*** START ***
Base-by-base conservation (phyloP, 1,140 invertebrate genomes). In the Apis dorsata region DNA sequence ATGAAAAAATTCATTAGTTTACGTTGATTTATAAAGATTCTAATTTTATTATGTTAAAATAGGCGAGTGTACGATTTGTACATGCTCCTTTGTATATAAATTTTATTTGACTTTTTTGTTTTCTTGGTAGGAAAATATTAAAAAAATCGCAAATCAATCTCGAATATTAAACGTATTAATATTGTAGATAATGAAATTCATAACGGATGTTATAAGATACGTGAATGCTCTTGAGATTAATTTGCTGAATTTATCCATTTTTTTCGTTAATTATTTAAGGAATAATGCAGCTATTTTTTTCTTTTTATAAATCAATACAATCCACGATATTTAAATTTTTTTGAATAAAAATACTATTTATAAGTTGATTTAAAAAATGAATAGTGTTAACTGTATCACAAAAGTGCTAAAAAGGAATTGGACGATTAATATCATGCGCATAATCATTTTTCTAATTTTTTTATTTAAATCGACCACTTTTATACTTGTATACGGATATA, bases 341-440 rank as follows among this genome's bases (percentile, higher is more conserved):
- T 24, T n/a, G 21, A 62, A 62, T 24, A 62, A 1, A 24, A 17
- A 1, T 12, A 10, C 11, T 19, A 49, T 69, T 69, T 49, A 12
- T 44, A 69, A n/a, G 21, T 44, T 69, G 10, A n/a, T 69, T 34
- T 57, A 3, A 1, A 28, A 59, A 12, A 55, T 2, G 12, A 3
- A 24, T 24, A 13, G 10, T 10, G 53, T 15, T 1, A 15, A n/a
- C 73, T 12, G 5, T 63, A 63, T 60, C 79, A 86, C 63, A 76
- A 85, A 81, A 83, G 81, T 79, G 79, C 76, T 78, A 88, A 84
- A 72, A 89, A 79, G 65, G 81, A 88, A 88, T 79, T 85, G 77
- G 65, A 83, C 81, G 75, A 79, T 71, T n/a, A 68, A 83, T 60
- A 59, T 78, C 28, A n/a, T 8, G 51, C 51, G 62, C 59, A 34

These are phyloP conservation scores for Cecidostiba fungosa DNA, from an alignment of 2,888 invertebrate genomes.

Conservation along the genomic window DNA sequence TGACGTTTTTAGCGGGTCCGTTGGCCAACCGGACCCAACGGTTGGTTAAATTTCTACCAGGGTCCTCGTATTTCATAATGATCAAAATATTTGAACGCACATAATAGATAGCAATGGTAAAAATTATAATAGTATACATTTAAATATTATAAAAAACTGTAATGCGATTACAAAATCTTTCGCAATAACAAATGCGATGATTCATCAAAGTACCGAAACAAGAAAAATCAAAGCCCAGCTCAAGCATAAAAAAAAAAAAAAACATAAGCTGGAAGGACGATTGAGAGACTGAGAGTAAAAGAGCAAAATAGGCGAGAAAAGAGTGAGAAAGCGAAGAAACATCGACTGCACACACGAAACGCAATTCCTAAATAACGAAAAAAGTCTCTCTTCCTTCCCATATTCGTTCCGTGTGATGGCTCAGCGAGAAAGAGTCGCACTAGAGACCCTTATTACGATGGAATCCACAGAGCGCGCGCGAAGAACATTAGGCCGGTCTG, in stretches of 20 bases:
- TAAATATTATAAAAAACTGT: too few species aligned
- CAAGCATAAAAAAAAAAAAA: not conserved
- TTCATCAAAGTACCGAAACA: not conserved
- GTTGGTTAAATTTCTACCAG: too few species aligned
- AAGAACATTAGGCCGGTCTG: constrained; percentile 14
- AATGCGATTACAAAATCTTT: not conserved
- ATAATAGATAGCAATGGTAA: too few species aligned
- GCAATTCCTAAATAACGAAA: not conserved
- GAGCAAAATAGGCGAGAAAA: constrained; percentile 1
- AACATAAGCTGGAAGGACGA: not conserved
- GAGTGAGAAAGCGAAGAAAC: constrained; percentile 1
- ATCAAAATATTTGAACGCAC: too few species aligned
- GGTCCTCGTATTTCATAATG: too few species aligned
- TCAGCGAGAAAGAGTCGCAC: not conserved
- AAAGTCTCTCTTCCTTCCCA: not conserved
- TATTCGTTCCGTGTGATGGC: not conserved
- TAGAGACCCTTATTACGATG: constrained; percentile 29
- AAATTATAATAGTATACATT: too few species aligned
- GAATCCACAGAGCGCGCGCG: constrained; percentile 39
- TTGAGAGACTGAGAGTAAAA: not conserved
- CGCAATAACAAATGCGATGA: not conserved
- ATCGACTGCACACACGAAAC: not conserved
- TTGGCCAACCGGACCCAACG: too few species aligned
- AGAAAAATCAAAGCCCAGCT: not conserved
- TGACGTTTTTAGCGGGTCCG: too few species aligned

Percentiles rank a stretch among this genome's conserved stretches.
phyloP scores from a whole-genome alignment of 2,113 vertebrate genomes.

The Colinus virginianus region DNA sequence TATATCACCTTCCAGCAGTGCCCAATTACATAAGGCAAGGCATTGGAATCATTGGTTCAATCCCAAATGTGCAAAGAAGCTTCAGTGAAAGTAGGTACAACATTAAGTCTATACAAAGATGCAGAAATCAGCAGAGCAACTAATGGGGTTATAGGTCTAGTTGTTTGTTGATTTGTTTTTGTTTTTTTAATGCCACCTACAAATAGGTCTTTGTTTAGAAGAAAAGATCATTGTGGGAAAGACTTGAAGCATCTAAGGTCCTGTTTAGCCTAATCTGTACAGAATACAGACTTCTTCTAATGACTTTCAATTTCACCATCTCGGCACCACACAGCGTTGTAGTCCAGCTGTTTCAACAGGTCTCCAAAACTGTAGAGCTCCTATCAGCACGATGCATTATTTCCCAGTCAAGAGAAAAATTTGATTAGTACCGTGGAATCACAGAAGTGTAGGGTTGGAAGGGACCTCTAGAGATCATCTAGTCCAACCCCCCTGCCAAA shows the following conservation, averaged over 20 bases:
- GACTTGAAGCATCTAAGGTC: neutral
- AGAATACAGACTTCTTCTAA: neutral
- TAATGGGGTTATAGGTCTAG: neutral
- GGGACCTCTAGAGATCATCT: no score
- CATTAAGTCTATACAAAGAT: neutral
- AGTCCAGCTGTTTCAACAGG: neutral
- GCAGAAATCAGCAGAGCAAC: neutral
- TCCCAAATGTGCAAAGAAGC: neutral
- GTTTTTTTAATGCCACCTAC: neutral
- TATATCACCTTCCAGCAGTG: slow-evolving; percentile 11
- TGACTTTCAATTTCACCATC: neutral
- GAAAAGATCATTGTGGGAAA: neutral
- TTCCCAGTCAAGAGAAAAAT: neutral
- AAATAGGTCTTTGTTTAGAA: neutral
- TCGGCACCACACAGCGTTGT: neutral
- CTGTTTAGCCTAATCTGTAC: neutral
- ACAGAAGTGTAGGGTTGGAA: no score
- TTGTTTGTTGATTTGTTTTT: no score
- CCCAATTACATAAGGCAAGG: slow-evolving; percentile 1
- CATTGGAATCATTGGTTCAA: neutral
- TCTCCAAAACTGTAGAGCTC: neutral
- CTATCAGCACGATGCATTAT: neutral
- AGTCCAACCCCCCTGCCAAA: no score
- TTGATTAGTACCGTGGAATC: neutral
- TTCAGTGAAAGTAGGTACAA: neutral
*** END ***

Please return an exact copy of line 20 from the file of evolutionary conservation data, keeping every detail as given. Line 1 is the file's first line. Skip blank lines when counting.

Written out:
- ATAATAGATAGCAATGGTAA: too few species aligned